Cirino also notes that the demands that Measure 109 puts on the Oregon Health Association are unprecedented and implicate the organizer's naivete:
"The measure also directs the Oregon Health Authority (OHA) to develop an advisory board and iron out best practices, ethics, and regulations for psilocybin therapy, all within a two-year timeframe. Cirino said she doesn’t know of any precedent for tasking the OHA with something like that…
"A two year time period where they’re essentially acting like the FDA is really unrealistic,” she said. “They don’t have the resources for that or the expertise for that.”
Understandably, professional organizations of psychiatrists are opposing 109. On the one hand, it can be viewed as an example of the status quo in which the field of psychiatry is cozily in cahoots with big pharma. On the other it is the group with the most experience with extreme mental illness cases and are simply protecting vulnerable patients from an unknown risk profile.
These are both reasonable interpretations and not mutually exclusive.
However, there is one section Dr. Cirino's letter that stands out both for the dig at the the 109 leadership’s credentials and the implication for future ‘measure 109-like’ attempts to develop legal frameworks in other states:
"The society was formed by Portland-area psychotherapists Thomas and Sheri Eckert (both master’s-level psychotherapists). Missing from the planning or initiation of the initiative is any mention of or oversight by Oregon psychiatrists."
I wonder about the extent to which PSI organizers sought input and collaboration from the OPPA or the profession in general. Even if attempts were made to involve the OPPA, the outcome was likely never going to be collaborative and opposition from psychiatrists feels inevitable.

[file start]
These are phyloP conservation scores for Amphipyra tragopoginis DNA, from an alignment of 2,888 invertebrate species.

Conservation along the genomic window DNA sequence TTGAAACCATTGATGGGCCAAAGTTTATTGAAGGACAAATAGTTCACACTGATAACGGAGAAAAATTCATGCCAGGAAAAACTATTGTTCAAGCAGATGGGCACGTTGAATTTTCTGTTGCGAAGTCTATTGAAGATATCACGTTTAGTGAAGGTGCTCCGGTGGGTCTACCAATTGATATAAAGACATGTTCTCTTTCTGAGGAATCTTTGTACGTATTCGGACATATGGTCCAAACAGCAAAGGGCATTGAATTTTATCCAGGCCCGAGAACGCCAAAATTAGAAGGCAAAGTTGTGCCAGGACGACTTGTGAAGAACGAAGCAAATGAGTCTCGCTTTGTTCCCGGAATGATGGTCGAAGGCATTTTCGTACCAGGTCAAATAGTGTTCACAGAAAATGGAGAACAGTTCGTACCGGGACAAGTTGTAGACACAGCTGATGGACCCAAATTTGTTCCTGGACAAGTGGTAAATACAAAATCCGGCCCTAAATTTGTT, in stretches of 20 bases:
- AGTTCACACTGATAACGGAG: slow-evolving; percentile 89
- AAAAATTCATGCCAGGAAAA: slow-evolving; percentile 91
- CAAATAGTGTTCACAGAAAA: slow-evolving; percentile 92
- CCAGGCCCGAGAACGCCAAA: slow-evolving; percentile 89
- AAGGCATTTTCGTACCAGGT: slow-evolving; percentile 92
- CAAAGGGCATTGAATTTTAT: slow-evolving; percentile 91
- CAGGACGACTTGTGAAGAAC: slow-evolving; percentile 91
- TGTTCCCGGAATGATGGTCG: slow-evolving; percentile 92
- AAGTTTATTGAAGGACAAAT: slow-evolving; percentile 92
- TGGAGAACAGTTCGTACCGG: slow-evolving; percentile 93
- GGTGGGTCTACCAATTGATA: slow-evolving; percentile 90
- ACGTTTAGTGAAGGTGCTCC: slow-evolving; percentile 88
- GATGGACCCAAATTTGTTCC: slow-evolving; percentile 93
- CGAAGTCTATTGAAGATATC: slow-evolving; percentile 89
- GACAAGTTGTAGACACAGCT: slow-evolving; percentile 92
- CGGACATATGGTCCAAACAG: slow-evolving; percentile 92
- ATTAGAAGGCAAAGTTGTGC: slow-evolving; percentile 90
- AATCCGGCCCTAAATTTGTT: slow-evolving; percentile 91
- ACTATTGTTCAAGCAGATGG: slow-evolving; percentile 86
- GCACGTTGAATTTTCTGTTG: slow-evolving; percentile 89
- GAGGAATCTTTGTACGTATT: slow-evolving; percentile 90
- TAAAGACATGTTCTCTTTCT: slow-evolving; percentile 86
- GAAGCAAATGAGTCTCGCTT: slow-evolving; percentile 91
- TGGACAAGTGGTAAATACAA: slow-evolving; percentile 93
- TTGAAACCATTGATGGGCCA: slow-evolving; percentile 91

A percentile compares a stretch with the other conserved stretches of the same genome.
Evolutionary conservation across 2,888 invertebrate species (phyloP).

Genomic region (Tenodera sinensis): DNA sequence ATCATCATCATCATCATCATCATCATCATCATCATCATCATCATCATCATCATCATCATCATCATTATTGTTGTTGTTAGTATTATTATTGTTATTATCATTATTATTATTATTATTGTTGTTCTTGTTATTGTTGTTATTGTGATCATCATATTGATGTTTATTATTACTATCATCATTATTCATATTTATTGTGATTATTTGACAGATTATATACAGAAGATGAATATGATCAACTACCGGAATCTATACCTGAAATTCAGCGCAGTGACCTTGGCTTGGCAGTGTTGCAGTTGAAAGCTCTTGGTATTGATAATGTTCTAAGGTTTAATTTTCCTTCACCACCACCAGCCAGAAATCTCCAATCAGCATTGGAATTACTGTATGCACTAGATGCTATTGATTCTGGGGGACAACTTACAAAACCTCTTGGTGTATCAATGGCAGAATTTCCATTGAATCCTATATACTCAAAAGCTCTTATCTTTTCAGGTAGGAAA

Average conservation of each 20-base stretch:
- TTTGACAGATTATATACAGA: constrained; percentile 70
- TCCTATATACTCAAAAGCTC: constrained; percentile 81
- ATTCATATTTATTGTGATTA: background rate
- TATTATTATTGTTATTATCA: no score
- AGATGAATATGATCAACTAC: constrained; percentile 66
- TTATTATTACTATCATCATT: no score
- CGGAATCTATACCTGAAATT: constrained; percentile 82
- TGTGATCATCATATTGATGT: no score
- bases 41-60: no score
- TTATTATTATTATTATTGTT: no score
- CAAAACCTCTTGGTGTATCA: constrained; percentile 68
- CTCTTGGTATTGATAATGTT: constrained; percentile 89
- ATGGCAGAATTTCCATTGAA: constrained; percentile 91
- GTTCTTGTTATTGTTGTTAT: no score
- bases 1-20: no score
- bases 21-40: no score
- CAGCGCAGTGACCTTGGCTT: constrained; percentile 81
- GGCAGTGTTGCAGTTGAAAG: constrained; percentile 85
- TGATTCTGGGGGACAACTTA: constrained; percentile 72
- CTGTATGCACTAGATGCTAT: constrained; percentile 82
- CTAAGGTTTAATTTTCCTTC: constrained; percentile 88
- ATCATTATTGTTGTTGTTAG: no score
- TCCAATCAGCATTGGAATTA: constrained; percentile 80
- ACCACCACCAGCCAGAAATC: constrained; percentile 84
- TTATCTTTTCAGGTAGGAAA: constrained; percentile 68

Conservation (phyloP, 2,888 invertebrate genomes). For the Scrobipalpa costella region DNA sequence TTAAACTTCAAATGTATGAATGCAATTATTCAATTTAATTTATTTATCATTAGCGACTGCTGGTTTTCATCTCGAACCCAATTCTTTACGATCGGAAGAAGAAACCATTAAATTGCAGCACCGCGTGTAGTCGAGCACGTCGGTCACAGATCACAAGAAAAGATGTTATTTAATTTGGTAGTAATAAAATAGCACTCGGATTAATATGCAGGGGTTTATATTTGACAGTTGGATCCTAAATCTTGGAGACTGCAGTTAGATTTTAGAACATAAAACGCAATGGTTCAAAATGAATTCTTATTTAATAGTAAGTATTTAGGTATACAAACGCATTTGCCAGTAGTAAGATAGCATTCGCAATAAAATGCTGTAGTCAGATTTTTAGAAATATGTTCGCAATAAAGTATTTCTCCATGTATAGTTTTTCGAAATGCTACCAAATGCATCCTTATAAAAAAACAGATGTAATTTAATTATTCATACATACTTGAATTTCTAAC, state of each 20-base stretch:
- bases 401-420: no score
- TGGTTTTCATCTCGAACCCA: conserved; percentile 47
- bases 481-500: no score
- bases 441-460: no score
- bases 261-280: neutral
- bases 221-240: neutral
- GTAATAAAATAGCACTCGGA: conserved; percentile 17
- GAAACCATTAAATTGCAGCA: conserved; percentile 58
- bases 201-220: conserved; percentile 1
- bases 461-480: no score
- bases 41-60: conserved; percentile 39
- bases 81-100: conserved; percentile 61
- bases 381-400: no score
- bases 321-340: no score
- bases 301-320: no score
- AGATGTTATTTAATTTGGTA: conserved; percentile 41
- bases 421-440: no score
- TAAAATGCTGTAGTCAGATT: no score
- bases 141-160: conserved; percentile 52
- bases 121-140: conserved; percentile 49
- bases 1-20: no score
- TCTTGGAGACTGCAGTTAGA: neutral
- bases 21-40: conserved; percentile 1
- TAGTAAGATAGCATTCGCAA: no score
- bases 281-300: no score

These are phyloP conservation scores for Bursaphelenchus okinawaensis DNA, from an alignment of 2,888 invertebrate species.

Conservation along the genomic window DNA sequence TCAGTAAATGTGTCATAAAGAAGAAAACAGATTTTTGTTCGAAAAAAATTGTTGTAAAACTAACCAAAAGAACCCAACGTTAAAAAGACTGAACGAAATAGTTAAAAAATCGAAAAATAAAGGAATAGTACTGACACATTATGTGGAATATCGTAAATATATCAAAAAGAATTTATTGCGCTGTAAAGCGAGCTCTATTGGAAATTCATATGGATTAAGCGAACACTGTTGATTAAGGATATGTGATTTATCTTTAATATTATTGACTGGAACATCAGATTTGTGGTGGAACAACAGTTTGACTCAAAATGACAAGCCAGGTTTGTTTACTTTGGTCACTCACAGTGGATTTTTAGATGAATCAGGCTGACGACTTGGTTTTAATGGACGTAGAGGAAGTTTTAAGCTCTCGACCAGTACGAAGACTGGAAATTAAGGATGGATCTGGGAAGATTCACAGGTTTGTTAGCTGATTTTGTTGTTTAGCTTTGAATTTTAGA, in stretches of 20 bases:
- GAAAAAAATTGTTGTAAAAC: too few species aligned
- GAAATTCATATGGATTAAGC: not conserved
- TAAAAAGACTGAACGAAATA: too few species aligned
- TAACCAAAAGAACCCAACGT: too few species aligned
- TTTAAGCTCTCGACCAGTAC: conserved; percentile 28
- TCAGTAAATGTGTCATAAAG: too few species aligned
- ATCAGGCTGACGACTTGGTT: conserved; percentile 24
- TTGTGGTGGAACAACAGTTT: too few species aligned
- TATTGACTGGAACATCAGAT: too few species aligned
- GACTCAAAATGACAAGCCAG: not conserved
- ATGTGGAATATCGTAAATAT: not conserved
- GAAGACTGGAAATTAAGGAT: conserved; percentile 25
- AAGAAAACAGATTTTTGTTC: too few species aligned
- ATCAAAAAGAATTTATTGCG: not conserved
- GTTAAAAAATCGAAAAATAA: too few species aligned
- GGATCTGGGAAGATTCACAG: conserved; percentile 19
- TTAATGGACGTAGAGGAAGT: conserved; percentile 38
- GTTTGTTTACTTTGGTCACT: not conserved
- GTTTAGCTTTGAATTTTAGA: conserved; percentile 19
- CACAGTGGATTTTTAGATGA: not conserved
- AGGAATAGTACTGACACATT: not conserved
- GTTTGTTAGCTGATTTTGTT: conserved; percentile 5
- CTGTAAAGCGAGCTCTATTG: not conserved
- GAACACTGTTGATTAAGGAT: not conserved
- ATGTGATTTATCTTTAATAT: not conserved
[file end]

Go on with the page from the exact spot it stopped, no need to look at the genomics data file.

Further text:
However, pushback from other grassroots psychedelic activist groups is where things get interesting.
Decriminalize Nature Does Big Pharma's Dirty Work
Decriminalize Nature (DN) is the grassroots organization with hundreds of chapters aiming to deprioritize entheogenic plant medicines in the eyes of local police and prosecutors in municipalities, cities, and states around the country and the world.
Chapters include the mothership in Oakland, Santa Cruz, Washington DC, Ann Arbor, Canada, and others.
Both DN and Measure 109 represent grassroots activism but differ in their philosophical foundations.
To put it bluntly, we might call Measure 109 'progressive' and DN 'radical’ and the philosophical divergence is best articulated as 'progressives seek to reform and change while radicals seek revolution’.
In the pursuit revolution, DN is ironically doing Big Pharma's bidding since the Portland and Eugene chapters and DN leadership are urging Oregon residents to vote 'no' on measure 109.
***There is a significant backstory that is best laid out by Lucid News here.***
The clearest depiction of the differences in approach is captured in this quote from Carlos Plazola, Chair of the National Decriminalize Nature Board from the DN Portland Press Release (emphasis added):
"We’re not against medical or clinical models, but we advocate that clinical models must only be passed subsequent to, or simultaneously with, decriminalization measures so as to not lock out the low-income and vulnerable people in society to the most effective and safest trauma healing medicines in existence”
This statement, at first glance, seems fair enough. The position has merit—the stuff grows out of the ground. People have been using plant medicines for a long time, regulation, permits, and manufacturing are just as bad as prohibition.
The other way of understanding this statement:"You're either with us or against us."
The implication is that any effort outside of the DN framework, such as commercial efforts like drug development, building clinical infrastructure and especially any other legislative action, is a perpetuation of race and class-based oppression.
The Measure 109 retort might be along the lines of: “Let's be honest, both DN and Measure 109 fall short of the shared ideal of ending prohibition by focusing on psychedelics to the exclusion of other substances—don’t let the perfect be the enemy of the good. I’ll do me, you do you."
I anticipate that after this bust-up and revelation of the DN tactics as outlined in the Lucid piece, many will have a reevaluation of the Decriminalize Nature project and a reassessment of the "best way forward."